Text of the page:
It definitely lost momentum in the last bit, but overall a really thought-provoking and wonderful book. I loved The Scarlet Letter, but was not sure wIt definitely lost momentum in the last bit, but overall a really thought-provoking and wonderful book. I loved The Scarlet Letter, but was not sure what to think about a rewrite... This was worthy of the book that inspired it....more
**spoiler alert** Aspects of the work that appeal, or do not appeal to teens: One of the significant themes of the book is that adults are shortsighted**spoiler alert** Aspects of the work that appeal, or do not appeal to teens: One of the significant themes of the book is that adults are shortsighted. Ender’s tale ends happily in a sense, but he is not afforded the freedoms of childhood because of the strains under which he is placed. Students seem to appreciate knowing that even those adults with their best interests at heart are not infallible and can make terrible mistakes.
Developmental markers or assets: Youth as resources - Achievement motivation – Responsibility - Planning & decision-making
Are the characters believable? Ender’s character is believable to varying degrees. Ender has relatively normal worries (school, making friends, avoiding bullies); however, his thought processes are those of an older teen (and a gifted one) rather than a kid up to the age of 12 – 13. This is particularly the case when Ender is supposed to be a child. Occasionally this is a problem as the rule of thumb I was taught was to push books in which the protagonist is about 2 years older than the child… Ender then creates a conundrum: his literal age is young, but his thought processes are advanced. It is possible, however, that this will first appeal to a specific audience (those who are already open to sci-fi novels), but this is a story that truly transcends its setting and Ender’s age may create problems for those more reluctant or resistant readers.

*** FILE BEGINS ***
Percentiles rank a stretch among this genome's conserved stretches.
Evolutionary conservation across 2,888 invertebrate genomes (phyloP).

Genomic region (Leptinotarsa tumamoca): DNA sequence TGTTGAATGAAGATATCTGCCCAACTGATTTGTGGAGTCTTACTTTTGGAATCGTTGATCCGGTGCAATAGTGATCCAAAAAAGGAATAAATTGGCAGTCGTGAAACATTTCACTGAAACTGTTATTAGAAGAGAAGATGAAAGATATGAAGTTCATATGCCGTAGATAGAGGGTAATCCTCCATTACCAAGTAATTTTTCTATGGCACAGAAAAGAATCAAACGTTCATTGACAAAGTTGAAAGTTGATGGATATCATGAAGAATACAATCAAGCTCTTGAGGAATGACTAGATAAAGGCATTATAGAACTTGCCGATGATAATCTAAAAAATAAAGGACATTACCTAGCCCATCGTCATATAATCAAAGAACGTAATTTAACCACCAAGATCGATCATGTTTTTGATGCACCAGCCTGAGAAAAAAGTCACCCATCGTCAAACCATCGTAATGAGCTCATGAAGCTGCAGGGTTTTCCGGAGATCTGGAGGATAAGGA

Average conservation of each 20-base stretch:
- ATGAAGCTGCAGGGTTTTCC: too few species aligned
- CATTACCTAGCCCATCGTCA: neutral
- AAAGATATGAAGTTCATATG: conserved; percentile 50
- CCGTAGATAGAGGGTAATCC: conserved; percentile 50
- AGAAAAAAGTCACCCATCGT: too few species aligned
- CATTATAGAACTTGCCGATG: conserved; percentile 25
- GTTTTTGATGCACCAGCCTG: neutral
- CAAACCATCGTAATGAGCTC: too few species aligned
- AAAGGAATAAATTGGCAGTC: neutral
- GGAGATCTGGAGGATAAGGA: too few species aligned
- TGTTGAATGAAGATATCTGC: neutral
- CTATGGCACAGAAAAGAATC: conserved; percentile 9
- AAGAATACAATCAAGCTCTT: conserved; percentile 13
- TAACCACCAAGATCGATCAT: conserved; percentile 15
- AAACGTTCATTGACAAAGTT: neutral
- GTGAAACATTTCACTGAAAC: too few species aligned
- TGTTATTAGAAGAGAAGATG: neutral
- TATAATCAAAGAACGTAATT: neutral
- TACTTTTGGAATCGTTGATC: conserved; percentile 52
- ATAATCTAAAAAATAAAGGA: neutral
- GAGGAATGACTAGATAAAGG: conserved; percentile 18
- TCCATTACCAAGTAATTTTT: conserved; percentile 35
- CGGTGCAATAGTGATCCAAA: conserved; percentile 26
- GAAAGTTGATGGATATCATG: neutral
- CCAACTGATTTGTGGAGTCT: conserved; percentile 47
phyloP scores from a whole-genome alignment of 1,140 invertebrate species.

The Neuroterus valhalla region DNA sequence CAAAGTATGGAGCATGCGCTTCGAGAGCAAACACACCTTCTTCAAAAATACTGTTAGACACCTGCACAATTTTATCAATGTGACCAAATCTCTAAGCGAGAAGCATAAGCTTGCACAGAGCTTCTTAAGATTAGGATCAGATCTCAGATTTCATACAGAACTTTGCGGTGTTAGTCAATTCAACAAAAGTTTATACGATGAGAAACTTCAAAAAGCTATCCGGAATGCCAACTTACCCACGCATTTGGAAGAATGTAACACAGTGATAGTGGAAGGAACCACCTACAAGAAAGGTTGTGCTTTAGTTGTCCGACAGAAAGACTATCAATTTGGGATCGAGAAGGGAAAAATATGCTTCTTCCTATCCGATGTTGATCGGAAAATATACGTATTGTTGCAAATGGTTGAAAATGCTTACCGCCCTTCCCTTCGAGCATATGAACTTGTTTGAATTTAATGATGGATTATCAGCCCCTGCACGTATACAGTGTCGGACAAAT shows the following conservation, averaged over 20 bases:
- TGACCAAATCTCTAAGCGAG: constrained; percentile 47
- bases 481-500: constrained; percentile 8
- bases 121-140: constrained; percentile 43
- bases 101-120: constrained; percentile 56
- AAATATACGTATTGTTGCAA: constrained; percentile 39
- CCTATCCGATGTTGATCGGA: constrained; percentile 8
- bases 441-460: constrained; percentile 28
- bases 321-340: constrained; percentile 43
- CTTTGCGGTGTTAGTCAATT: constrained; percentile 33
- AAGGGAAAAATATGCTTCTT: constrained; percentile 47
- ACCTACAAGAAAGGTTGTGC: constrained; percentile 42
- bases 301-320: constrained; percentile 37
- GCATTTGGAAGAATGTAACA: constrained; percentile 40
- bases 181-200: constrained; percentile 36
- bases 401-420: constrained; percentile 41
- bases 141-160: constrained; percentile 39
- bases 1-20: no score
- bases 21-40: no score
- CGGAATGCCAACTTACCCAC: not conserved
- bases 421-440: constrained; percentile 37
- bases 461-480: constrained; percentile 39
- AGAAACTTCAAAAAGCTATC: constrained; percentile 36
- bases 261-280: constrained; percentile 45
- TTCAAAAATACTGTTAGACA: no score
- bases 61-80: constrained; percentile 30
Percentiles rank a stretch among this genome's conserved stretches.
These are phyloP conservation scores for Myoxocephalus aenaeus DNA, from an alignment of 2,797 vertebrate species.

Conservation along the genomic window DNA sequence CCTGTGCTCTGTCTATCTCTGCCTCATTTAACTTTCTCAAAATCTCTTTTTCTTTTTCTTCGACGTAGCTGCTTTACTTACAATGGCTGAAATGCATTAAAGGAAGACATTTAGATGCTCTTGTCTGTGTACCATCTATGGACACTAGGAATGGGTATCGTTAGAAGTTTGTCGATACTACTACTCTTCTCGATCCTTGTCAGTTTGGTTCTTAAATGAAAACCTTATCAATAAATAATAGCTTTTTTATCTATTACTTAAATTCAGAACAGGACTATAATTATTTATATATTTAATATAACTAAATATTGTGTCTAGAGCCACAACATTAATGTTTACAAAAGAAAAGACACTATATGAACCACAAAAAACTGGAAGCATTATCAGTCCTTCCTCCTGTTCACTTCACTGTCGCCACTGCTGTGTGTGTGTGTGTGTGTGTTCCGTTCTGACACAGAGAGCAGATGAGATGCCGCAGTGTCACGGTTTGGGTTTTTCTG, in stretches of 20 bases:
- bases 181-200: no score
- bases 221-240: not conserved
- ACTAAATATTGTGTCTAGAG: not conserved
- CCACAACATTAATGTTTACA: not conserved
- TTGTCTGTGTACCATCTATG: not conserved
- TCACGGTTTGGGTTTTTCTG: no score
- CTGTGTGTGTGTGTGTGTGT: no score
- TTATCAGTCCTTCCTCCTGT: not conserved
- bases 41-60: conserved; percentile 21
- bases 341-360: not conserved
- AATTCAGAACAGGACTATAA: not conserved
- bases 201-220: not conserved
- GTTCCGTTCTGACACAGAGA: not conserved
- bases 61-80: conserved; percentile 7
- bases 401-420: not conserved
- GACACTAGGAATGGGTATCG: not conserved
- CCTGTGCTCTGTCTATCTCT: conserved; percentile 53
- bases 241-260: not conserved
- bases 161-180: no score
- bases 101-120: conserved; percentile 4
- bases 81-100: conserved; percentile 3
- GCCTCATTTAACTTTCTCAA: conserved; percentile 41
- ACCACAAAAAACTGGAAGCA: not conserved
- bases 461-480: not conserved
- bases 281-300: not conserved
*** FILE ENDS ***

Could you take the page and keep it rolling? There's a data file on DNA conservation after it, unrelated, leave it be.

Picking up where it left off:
How would you promote this book to teens? I’d pair it with Harry Potter first. Students will see parallels between Ender and Harry’s lives in that both lived the first several years of their lives without understanding how unique their abilities are and are then enrolled in a school to teach them how to best use those abilities.
In addition, I think that this could be thematically paired with The Lord of the Flies in that the students have created their own faulty hierarchy through the influence of the adults, but enforced of their own volition. As in Lord of the Flies, this hierarchy is both perpetuated and falls apart because of the violence of the children.
Aspects of the work that appeal to teens: It’s fast-paced, well written, and while it’s easy to figure out the conclusion of the book, it’s not easy toAspects of the work that appeal to teens: It’s fast-paced, well written, and while it’s easy to figure out the conclusion of the book, it’s not easy to figure out the ways that Collins will reach that conclusion. Katniss is an interesting conundrum: someone who is out for herself but clearly wants to help others, beautiful but rugged.
Are the characters believable? Definitely. Katniss is strong and believably independent, but as a reader we are able to see inside her thoughts to her deepest weaknesses: her love for her sister and her compassion for Peeta, Gale, and Rue; her desperate attempts to stay alive both at home and in the arena.